Original U.S. Civil War Remington New Model 1863 Army .44cal Percussion Revolver - Matching Serial 28258
Original Item: Only One Available. This is a very good example of a Remington New Model Army Percussion Revolver, with a lovely patina from age and use. It looks to have at some point had the blued finish redone, but it was tastefully done, as the markings are still clear. Like all New Models, it is a .44 caliber percussion, 6 shot single action revolver, with an 8-inch octagon barrel. These were often called the Model 1858 due to the patent dates, but production of this revision started in 1863, and the "New Model Army" is the correct designation from Remington. The top of the octagonal barrel still shows the original markings clearly:
PATENTED SEPT. 14. 1858
REMINGTON & SONS. ILION. NEW YORK. U.S.A.
Overall condition is very good, with the blued finish still well retained and wear on the usual edge points. The revolver has a very nice set of walnut grips, which look to be original, with no sign of having been replaced, showing some great wear from service. Both have a lovely aged walnut color, with the right grip having some great figuring in the grain. The left grip is personalized with the initials E T, and even still has a visible U.S. inspection cartouche at the bottom!
As with many we see, the front sight on this example was replaced with an aftermarket nickel silver sight, which could possibly also be a modified original sight. The bore of the barrel is in very good condition, showing strong lands and grooves with a partly bright finish. There are areas of fouling and oxidation, especially in the grooves, but overall this is a great bore for a percussion revolver used in service. The action also functions great, cycling crisply with great indexing and a solid cylinder lockup. The cap nipples are all in good shape, showing the expected oxidation from use and age. All six are still clear, a real rarity as the aperture is quite small on the Remington style.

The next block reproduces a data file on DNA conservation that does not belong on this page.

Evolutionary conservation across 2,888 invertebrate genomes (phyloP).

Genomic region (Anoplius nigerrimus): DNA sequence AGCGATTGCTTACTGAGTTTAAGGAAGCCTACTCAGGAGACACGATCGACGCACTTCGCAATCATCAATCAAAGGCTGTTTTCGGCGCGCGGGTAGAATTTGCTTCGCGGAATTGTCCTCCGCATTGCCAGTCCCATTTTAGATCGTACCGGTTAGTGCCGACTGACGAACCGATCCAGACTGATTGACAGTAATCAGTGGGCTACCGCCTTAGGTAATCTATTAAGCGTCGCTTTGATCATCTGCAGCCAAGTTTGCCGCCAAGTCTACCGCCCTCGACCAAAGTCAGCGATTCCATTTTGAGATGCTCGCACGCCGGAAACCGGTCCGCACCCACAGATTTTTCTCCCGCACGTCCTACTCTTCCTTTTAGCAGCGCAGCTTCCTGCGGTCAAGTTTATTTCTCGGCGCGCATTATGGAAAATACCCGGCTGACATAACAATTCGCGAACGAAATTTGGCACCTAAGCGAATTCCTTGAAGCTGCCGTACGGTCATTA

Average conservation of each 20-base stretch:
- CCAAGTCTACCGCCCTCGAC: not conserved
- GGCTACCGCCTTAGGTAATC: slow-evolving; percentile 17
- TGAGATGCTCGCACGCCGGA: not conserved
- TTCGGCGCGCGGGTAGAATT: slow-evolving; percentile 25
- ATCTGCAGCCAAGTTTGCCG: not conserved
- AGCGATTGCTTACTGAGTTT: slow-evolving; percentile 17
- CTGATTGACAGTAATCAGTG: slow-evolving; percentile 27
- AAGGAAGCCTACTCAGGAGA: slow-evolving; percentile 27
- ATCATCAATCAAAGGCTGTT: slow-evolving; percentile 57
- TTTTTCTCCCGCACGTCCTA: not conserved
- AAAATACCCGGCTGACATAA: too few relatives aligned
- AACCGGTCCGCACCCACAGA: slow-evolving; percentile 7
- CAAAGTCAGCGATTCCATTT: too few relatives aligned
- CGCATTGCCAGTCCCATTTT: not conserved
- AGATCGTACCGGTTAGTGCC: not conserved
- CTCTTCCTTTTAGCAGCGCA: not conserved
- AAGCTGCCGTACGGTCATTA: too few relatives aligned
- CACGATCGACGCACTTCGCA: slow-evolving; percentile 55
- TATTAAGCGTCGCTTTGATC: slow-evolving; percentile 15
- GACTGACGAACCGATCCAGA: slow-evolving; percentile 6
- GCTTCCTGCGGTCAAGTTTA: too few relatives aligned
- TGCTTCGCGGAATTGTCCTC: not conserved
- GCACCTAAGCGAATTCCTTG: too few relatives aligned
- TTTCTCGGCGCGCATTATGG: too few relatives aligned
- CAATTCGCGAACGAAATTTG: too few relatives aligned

This revolver has matching serial number 28258 appearing on the underside of the barrel and on the frame under the grip, with 8258 on the back of the cylinder. That makes this a very nice "ALL MATCHING" example with no major parts swapped out! Unlike Colt, Remington did not always number every component of their guns, and the cylinder serial number was on the back, where it would be worn off quickly by powder burn. We have only ever had a few confirmed matching examples of the Remington New Model.
Research shows that this revolver was manufactured in mid-late 1863, making this a true Civil War gun and perfect for any collection. Production had begun around serial number 15,000 in 1863. According to the research published in Remington Army & Navy Revolvers 1861-1868 by Donald L. Ware, Remington revolvers through serial #149,000 were accepted prior to the end of the Civil War. Guns below serial #123,000 were accepted prior to the end of 1864.
In very good condition with a great reblued look, this revolver will make a fine addition to any U.S. Civil War collection.
Year of Manufacture: mid-late 1863
Ammunition Type: Cap and Ball
Barrel Length: 8 inches
Overall Length: 14 inches
Feed System: 6 Shot Revolver
History of Remington New Model Army Revolver:
Remington, like Colt, was in business of arms making long prior to the Civil War. They had been producing handguns since 1857 when they introduced the Remington Beals Pocket Revolver. With the outbreak of the Civil War all of the company's energy became devoted to the military production of longarms and hand guns. The martial hand guns produced during the Civil War period included the Remington-Beals Army and Navy Model revolvers, the Remington Models 1861 Army and Navy Revolvers, (a.k.a. as the "Old Model Army" and "Old Model Navy") and the Remington New Model 1863 Army and Navy revolvers.
The Remington New Model 1863 Army Revolver represents Remington's highest production martial pistol. Approximately 126,000 were manufactured from 1863 to 1875. After Colt, it was the Northern government's most purchased and issued pistol. Serial numbers of the New Model Army continued from the Model 1861 Army. Reference sources estimate this change from between serial number 15000 (Flayderman) to 22000 (Reilly). This is probably due to a long transitional period in which there was a gradual change over of the design features between the two models. The earliest production models utilized the 1861 frames and had a somewhat longer grip. The stamping "New Model" on the barrel of the early models can also be noted to have been stamped with a separate die. Nearly 110, 000 New Models were purchased by the government during the Civil War, at prices between $10.82 and $15.50 each. These prices were lower than Colt's and by mid-1863, Colt was eliminated from the government contract business. The State of New Jersey also purchased several thousand for Civil War issue.
The New Model 1863 Army was the last of Remington's .44 caliber percussion revolvers. Remington Armies were used from the beginning to the end of the Civil War in all fields. They were considered to be among the finest martial handguns of the day. The Remington New Model 1863 Navy and it's forbear, the Remington-Beals Navy, also saw action during the war.
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